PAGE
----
He said he’s got the time and the col­lege is be­hind him with the project. “They’re very ex­cited about the po­ten­tial of how this could grow and de­velop.”

Now there are hun­dreds of colour­ful lit­tle vir­tual pins mark­ing the An­napo­lis County map with hun­dreds of sig­nif­i­cant An­napo­lis County fea­tures just a click away.

Fred­er­ick ex­plained his map to the Round Hill res­i­dents. He was a COGS stu­dent when he started. He grad­u­ated last year and is back help­ing out as a vol­un­teer this year.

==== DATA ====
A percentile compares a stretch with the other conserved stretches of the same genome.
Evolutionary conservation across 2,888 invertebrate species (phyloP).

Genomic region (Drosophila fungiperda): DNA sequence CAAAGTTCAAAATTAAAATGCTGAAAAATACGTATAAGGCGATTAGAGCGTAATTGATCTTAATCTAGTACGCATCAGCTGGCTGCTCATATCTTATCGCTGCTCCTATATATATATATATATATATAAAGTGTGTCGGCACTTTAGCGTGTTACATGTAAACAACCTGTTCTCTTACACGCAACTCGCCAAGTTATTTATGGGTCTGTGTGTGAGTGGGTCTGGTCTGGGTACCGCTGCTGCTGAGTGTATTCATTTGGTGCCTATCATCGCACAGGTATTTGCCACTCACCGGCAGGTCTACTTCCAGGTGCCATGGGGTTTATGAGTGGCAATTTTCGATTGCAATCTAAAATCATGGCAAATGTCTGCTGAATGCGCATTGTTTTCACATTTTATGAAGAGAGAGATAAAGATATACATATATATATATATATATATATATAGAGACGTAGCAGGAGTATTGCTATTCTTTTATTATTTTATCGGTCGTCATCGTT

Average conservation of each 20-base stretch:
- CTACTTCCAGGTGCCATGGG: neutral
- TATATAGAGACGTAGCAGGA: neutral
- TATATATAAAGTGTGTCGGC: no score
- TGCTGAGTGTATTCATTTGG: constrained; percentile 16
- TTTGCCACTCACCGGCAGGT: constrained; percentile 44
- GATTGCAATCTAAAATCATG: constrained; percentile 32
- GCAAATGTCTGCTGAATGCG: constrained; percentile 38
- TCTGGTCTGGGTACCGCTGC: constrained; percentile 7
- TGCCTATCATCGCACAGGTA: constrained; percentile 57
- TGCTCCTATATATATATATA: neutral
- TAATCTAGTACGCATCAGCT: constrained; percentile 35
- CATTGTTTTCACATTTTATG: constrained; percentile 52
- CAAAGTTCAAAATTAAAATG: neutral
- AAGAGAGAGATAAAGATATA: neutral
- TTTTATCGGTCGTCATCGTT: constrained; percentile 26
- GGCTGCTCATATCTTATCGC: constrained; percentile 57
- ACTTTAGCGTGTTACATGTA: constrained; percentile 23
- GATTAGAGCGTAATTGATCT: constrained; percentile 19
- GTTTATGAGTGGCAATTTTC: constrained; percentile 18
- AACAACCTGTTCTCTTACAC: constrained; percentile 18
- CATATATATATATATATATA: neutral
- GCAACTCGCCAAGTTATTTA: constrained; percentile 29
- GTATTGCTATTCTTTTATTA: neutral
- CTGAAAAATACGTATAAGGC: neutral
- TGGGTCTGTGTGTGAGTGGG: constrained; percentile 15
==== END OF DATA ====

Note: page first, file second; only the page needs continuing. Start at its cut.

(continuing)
“We are so please to have you here to­day,” said Ma­pan­napo­lis project de­signer Heather Leblanc who in­tro­duced key project play­ers. “The turnout shows the in­ter­est that peo­ple have in their com­mu­ni­ties, in their cul­ture, in their her­itage. It’s ex­tra­or­di­nary that so many peo­ple are out here and we so ap­pre­ci­ate you com­ing and see­ing what we’ve de­vel­oped in the past five years.”

An­napo­lis County

An­napo­lis County War­den Ti­mothy Habin­ski was at the map’s un­veil­ing and lauded the work done by those in­volved and the com­mu­nity’s in­ter­est.